As my family and the associated responsibilities have grown over the past couple of years, I have noticed the number of folks from whom I garner advice has really become more limited.
I don’t have a lot of time for friends or acquaintances. Outside of my job here, I really don’t talk to folks. I trust my father’s counsel and my wife’s, and I have managed to retain one or two good friends who I can call with a question regarding how I might handle something.
However, there’s one person who never lets her opinion go unheard. My almost-4-year-old. I can ask her to chime in on just about any matter, and we usually see eye-to-eye, as we are hovering at right about the same maturity level.
The things that pour from her mouth are always interesting, often humorous and sometimes profound.
The other night we were headed home when she inquired about camping. I had promised her we would camp out in the back yard. Weather didn’t look to be cooperating, however, so we opted to set up my little hiking tent in the living room.
There, our imaginations could place us wherever we liked, and the gas logs took the place of a camp fire.
She had one issue with the plan. She wanted her own tent. Sleeping in mine wasn’t good enough for her, but I explained she wouldn’t get her own tent that evening. She would get one eventually, but a special trip to the store wasn’t going to happen. Of course, she made several pleas, but the final one was the most interesting.
“When I was in mommy’s belly I sneezeded and I sneezeded, and I wisheded I had a tent,” she said.
She managed to put three completely unrelated matters into a run-on sentence using a made-up tense of two words to back her argument for a tent. Oh, and she doesn’t remember when she was in the womb, but none of that matters.
She had put it all on the table with this emotionally riveting story of a poor, sneezing creature deprived of seeing the light of day who wished only for a tent.
It’s no different than an adult might approach such an argument claiming a need for something. It was an attempt to appeal to my emotions.
That’s what politicians do all of the time. They say emotionally charged things, some of which show the worst of the worst in people. One might appeal to the quiet racist beliefs of a group by pledging to cut the country off to an entire religion or race.
Just like there was no meat to her argument, one might just call something a “disaster,” and pledge to make it “great again.” The person making that pledge might also have as little knowledge of the line of work into which he has entered as she has of life inside the womb.
And it’s not uncommon to see completely unrelated matters placed together to complete some false line of logic. What does sneezing have to do with a tent? Likewise, what does illegal immigration have to do with supplying jobs which pay a living wage to American citizens?
Another morning she made another comment which seems applicable to the public arena. On our way to daycare when her little sister was only about 10 weeks old, she heard her little sister burp.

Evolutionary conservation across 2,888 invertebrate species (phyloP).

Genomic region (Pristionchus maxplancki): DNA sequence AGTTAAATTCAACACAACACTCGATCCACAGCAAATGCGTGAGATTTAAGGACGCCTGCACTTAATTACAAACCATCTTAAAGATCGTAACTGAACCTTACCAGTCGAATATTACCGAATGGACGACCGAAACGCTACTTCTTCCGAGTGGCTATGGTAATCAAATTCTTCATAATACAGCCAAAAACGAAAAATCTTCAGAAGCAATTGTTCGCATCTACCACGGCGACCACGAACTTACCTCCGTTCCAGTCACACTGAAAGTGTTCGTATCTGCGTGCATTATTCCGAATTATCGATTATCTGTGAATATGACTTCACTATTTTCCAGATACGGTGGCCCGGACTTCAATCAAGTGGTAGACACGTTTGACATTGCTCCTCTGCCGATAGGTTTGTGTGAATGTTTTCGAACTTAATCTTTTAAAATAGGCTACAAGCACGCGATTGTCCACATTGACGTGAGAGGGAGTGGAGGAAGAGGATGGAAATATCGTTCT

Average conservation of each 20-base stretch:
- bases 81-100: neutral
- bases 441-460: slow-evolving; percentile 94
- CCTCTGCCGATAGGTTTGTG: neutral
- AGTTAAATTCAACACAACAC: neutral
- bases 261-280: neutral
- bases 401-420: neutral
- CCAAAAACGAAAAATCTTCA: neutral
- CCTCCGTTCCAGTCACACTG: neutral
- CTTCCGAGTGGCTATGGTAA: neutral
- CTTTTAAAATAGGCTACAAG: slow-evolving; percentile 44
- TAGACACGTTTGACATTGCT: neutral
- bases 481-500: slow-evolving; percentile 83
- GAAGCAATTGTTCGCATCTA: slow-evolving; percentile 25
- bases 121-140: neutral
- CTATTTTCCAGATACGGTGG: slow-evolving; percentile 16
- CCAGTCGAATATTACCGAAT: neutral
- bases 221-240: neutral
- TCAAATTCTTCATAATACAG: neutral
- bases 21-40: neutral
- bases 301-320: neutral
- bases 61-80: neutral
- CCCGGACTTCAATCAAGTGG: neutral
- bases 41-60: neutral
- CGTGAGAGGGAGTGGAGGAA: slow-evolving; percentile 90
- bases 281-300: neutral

I’ll attest to the fact it was impressive, especially for something originating from a being of about 10 pounds.
“Baby sister farted,” she said, a comment to which I replied, “No, she didn’t.”
“Yes she did,” she shot back. “Sometimes baby’s fart out of their mouths.”
I don’t exactly have a degree in anatomy, but I’m pretty sure it doesn’t work that way.
That stated, I’m not much more qualified than her to discern what the noise was, and if I’m not mistaken, all that stuff is attached. Along with learning the hip bone is connected to the leg bone, I learned the esophagus is connected to the stomach. Likewise, the stomach is connected to the intestines. It sounds scientifically possible to me.
That explains a lot. For years, the nasty, rancid lies, misinterpretations of fact, misleading statements and disgusting revelations spewing from presidential mouths have been but a function of the body.
When Bill Clinton lied under oath about his sexual escapades in the Oval Office (a crime for which he should have been tossed from office), it was but an oral flatulence. When Donald Trump boasted about the manner in which he greets women and made false and childishly boastful claims about the size of the audience at his inauguration, it could have simply been a series of toots emerging from his mouth.
Even George W. Bush, the only presidential candidate for whom I have voted who became president, may have broken wind from his mouth when repeating intelligence which indicated Iraq was developing weapons of mass destruction.
I’ve been harsh on a lot of these, but using the scientific hypothesis of a 3-year-old it was wrong of me to treat them in such an unkind manner.
It seems they may have simply been farting – out of their mouths.
Andy is a staff writer and may be reached at 415-4698.